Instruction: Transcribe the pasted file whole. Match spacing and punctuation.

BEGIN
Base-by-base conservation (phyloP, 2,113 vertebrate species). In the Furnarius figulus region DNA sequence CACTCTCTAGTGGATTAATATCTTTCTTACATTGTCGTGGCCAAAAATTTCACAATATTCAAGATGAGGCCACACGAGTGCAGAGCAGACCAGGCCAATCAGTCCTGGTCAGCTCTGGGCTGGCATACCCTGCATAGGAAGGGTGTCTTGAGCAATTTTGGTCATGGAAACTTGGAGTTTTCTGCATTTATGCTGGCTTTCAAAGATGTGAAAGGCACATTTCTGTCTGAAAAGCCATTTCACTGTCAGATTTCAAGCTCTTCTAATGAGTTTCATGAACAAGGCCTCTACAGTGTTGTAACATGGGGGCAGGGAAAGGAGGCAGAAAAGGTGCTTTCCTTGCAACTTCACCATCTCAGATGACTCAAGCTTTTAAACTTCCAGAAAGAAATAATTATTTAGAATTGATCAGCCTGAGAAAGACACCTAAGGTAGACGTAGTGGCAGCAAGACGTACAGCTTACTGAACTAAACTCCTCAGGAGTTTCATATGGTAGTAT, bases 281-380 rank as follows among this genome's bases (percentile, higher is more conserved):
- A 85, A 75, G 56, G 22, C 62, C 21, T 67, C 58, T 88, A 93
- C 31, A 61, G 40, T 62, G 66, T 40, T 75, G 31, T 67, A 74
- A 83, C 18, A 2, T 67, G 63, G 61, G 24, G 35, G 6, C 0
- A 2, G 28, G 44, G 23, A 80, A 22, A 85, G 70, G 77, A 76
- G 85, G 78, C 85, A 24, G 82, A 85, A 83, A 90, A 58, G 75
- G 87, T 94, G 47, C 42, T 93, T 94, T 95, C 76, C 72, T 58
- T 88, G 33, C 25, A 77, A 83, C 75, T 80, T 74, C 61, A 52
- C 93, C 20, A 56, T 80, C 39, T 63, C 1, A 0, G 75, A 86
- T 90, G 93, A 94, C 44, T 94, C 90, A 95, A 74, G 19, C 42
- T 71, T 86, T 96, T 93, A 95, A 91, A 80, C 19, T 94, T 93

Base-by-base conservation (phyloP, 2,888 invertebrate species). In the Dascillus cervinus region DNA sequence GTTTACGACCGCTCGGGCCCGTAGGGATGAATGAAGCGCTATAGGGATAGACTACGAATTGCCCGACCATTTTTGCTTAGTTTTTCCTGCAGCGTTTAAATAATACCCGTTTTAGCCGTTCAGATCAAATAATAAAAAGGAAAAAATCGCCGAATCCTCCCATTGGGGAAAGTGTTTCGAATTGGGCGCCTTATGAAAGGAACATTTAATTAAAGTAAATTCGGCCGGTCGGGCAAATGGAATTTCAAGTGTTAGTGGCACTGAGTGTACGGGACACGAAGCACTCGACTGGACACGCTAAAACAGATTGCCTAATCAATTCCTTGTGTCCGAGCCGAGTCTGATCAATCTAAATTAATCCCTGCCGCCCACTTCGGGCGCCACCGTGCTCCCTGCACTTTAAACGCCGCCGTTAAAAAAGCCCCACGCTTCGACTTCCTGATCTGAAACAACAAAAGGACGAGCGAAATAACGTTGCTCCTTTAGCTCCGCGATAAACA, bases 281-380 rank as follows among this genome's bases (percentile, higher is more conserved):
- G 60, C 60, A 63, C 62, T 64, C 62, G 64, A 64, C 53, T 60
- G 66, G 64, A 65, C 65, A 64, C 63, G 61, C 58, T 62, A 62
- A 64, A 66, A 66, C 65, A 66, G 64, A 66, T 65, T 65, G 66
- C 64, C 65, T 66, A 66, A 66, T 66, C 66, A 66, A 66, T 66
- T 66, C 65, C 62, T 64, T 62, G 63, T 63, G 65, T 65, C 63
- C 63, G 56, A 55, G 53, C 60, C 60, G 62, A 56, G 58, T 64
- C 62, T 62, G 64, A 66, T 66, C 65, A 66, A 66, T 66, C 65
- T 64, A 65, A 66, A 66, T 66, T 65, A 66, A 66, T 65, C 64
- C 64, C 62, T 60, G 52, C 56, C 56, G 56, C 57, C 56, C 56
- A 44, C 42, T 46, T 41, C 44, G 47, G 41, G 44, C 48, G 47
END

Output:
Base-by-base conservation (phyloP, 2,113 vertebrate species). In the Furnarius figulus region DNA sequence CACTCTCTAGTGGATTAATATCTTTCTTACATTGTCGTGGCCAAAAATTTCACAATATTCAAGATGAGGCCACACGAGTGCAGAGCAGACCAGGCCAATCAGTCCTGGTCAGCTCTGGGCTGGCATACCCTGCATAGGAAGGGTGTCTTGAGCAATTTTGGTCATGGAAACTTGGAGTTTTCTGCATTTATGCTGGCTTTCAAAGATGTGAAAGGCACATTTCTGTCTGAAAAGCCATTTCACTGTCAGATTTCAAGCTCTTCTAATGAGTTTCATGAACAAGGCCTCTACAGTGTTGTAACATGGGGGCAGGGAAAGGAGGCAGAAAAGGTGCTTTCCTTGCAACTTCACCATCTCAGATGACTCAAGCTTTTAAACTTCCAGAAAGAAATAATTATTTAGAATTGATCAGCCTGAGAAAGACACCTAAGGTAGACGTAGTGGCAGCAAGACGTACAGCTTACTGAACTAAACTCCTCAGGAGTTTCATATGGTAGTAT, bases 281-380 rank as follows among this genome's bases (percentile, higher is more conserved):
- A 85, A 75, G 56, G 22, C 62, C 21, T 67, C 58, T 88, A 93
- C 31, A 61, G 40, T 62, G 66, T 40, T 75, G 31, T 67, A 74
- A 83, C 18, A 2, T 67, G 63, G 61, G 24, G 35, G 6, C 0
- A 2, G 28, G 44, G 23, A 80, A 22, A 85, G 70, G 77, A 76
- G 85, G 78, C 85, A 24, G 82, A 85, A 83, A 90, A 58, G 75
- G 87, T 94, G 47, C 42, T 93, T 94, T 95, C 76, C 72, T 58
- T 88, G 33, C 25, A 77, A 83, C 75, T 80, T 74, C 61, A 52
- C 93, C 20, A 56, T 80, C 39, T 63, C 1, A 0, G 75, A 86
- T 90, G 93, A 94, C 44, T 94, C 90, A 95, A 74, G 19, C 42
- T 71, T 86, T 96, T 93, A 95, A 91, A 80, C 19, T 94, T 93

Base-by-base conservation (phyloP, 2,888 invertebrate species). In the Dascillus cervinus region DNA sequence GTTTACGACCGCTCGGGCCCGTAGGGATGAATGAAGCGCTATAGGGATAGACTACGAATTGCCCGACCATTTTTGCTTAGTTTTTCCTGCAGCGTTTAAATAATACCCGTTTTAGCCGTTCAGATCAAATAATAAAAAGGAAAAAATCGCCGAATCCTCCCATTGGGGAAAGTGTTTCGAATTGGGCGCCTTATGAAAGGAACATTTAATTAAAGTAAATTCGGCCGGTCGGGCAAATGGAATTTCAAGTGTTAGTGGCACTGAGTGTACGGGACACGAAGCACTCGACTGGACACGCTAAAACAGATTGCCTAATCAATTCCTTGTGTCCGAGCCGAGTCTGATCAATCTAAATTAATCCCTGCCGCCCACTTCGGGCGCCACCGTGCTCCCTGCACTTTAAACGCCGCCGTTAAAAAAGCCCCACGCTTCGACTTCCTGATCTGAAACAACAAAAGGACGAGCGAAATAACGTTGCTCCTTTAGCTCCGCGATAAACA, bases 281-380 rank as follows among this genome's bases (percentile, higher is more conserved):
- G 60, C 60, A 63, C 62, T 64, C 62, G 64, A 64, C 53, T 60
- G 66, G 64, A 65, C 65, A 64, C 63, G 61, C 58, T 62, A 62
- A 64, A 66, A 66, C 65, A 66, G 64, A 66, T 65, T 65, G 66
- C 64, C 65, T 66, A 66, A 66, T 66, C 66, A 66, A 66, T 66
- T 66, C 65, C 62, T 64, T 62, G 63, T 63, G 65, T 65, C 63
- C 63, G 56, A 55, G 53, C 60, C 60, G 62, A 56, G 58, T 64
- C 62, T 62, G 64, A 66, T 66, C 65, A 66, A 66, T 66, C 65
- T 64, A 65, A 66, A 66, T 66, T 65, A 66, A 66, T 65, C 64
- C 64, C 62, T 60, G 52, C 56, C 56, G 56, C 57, C 56, C 56
- A 44, C 42, T 46, T 41, C 44, G 47, G 41, G 44, C 48, G 47